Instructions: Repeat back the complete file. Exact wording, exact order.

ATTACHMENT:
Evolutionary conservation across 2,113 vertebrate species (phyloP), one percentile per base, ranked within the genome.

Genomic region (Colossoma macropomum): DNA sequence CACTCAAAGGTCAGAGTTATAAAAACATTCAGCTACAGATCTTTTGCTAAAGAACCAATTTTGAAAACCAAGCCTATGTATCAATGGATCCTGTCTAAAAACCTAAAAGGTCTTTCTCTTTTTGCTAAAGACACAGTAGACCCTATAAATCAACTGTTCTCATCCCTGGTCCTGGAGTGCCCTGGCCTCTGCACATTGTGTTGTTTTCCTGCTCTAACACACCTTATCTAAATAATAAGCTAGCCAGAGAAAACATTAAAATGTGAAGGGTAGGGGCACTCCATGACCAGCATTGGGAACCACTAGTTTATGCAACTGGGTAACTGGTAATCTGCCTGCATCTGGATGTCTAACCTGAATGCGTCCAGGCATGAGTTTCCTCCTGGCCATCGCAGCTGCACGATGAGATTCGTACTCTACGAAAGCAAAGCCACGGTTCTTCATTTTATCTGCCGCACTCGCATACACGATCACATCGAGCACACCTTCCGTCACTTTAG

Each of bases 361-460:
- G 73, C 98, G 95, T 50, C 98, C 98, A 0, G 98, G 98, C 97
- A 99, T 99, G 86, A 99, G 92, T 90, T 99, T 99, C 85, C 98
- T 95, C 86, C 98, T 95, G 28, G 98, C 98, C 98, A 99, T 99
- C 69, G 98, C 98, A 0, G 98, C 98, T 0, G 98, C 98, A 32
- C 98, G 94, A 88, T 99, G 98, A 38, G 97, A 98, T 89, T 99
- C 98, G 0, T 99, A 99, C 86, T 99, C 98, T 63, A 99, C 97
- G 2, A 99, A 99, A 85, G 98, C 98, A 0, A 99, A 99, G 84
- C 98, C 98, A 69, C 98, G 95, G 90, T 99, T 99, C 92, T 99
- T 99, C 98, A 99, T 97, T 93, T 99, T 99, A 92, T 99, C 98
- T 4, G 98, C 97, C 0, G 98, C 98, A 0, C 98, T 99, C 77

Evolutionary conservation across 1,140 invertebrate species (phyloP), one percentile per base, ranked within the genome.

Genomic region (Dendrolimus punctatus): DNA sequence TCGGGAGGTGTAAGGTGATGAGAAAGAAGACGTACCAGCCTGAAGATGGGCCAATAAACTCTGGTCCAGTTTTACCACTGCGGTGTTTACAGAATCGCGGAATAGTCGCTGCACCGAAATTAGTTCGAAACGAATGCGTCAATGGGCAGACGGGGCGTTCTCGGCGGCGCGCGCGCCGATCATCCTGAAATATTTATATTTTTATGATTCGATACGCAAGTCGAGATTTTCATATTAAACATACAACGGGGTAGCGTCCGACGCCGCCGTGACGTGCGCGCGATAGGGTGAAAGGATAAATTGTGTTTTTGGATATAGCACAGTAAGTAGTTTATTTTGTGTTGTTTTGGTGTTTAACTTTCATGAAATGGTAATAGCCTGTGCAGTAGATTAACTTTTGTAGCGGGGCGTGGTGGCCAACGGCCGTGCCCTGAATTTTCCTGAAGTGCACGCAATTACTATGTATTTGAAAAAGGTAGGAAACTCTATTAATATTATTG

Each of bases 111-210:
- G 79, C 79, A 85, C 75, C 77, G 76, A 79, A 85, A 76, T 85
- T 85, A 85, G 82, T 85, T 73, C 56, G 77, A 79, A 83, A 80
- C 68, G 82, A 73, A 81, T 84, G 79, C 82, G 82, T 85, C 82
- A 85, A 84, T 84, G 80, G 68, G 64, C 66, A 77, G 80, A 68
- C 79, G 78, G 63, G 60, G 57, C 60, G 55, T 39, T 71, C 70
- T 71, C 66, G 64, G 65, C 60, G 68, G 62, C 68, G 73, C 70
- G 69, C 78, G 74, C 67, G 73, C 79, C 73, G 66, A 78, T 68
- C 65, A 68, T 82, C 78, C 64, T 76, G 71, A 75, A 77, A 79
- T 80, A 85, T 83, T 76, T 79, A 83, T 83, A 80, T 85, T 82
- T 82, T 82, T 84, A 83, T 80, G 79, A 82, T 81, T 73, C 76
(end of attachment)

Evolutionary conservation across 2,113 vertebrate species (phyloP), one percentile per base, ranked within the genome.

Genomic region (Colossoma macropomum): DNA sequence CACTCAAAGGTCAGAGTTATAAAAACATTCAGCTACAGATCTTTTGCTAAAGAACCAATTTTGAAAACCAAGCCTATGTATCAATGGATCCTGTCTAAAAACCTAAAAGGTCTTTCTCTTTTTGCTAAAGACACAGTAGACCCTATAAATCAACTGTTCTCATCCCTGGTCCTGGAGTGCCCTGGCCTCTGCACATTGTGTTGTTTTCCTGCTCTAACACACCTTATCTAAATAATAAGCTAGCCAGAGAAAACATTAAAATGTGAAGGGTAGGGGCACTCCATGACCAGCATTGGGAACCACTAGTTTATGCAACTGGGTAACTGGTAATCTGCCTGCATCTGGATGTCTAACCTGAATGCGTCCAGGCATGAGTTTCCTCCTGGCCATCGCAGCTGCACGATGAGATTCGTACTCTACGAAAGCAAAGCCACGGTTCTTCATTTTATCTGCCGCACTCGCATACACGATCACATCGAGCACACCTTCCGTCACTTTAG

Each of bases 361-460:
- G 73, C 98, G 95, T 50, C 98, C 98, A 0, G 98, G 98, C 97
- A 99, T 99, G 86, A 99, G 92, T 90, T 99, T 99, C 85, C 98
- T 95, C 86, C 98, T 95, G 28, G 98, C 98, C 98, A 99, T 99
- C 69, G 98, C 98, A 0, G 98, C 98, T 0, G 98, C 98, A 32
- C 98, G 94, A 88, T 99, G 98, A 38, G 97, A 98, T 89, T 99
- C 98, G 0, T 99, A 99, C 86, T 99, C 98, T 63, A 99, C 97
- G 2, A 99, A 99, A 85, G 98, C 98, A 0, A 99, A 99, G 84
- C 98, C 98, A 69, C 98, G 95, G 90, T 99, T 99, C 92, T 99
- T 99, C 98, A 99, T 97, T 93, T 99, T 99, A 92, T 99, C 98
- T 4, G 98, C 97, C 0, G 98, C 98, A 0, C 98, T 99, C 77

Evolutionary conservation across 1,140 invertebrate species (phyloP), one percentile per base, ranked within the genome.

Genomic region (Dendrolimus punctatus): DNA sequence TCGGGAGGTGTAAGGTGATGAGAAAGAAGACGTACCAGCCTGAAGATGGGCCAATAAACTCTGGTCCAGTTTTACCACTGCGGTGTTTACAGAATCGCGGAATAGTCGCTGCACCGAAATTAGTTCGAAACGAATGCGTCAATGGGCAGACGGGGCGTTCTCGGCGGCGCGCGCGCCGATCATCCTGAAATATTTATATTTTTATGATTCGATACGCAAGTCGAGATTTTCATATTAAACATACAACGGGGTAGCGTCCGACGCCGCCGTGACGTGCGCGCGATAGGGTGAAAGGATAAATTGTGTTTTTGGATATAGCACAGTAAGTAGTTTATTTTGTGTTGTTTTGGTGTTTAACTTTCATGAAATGGTAATAGCCTGTGCAGTAGATTAACTTTTGTAGCGGGGCGTGGTGGCCAACGGCCGTGCCCTGAATTTTCCTGAAGTGCACGCAATTACTATGTATTTGAAAAAGGTAGGAAACTCTATTAATATTATTG

Each of bases 111-210:
- G 79, C 79, A 85, C 75, C 77, G 76, A 79, A 85, A 76, T 85
- T 85, A 85, G 82, T 85, T 73, C 56, G 77, A 79, A 83, A 80
- C 68, G 82, A 73, A 81, T 84, G 79, C 82, G 82, T 85, C 82
- A 85, A 84, T 84, G 80, G 68, G 64, C 66, A 77, G 80, A 68
- C 79, G 78, G 63, G 60, G 57, C 60, G 55, T 39, T 71, C 70
- T 71, C 66, G 64, G 65, C 60, G 68, G 62, C 68, G 73, C 70
- G 69, C 78, G 74, C 67, G 73, C 79, C 73, G 66, A 78, T 68
- C 65, A 68, T 82, C 78, C 64, T 76, G 71, A 75, A 77, A 79
- T 80, A 85, T 83, T 76, T 79, A 83, T 83, A 80, T 85, T 82
- T 82, T 82, T 84, A 83, T 80, G 79, A 82, T 81, T 73, C 76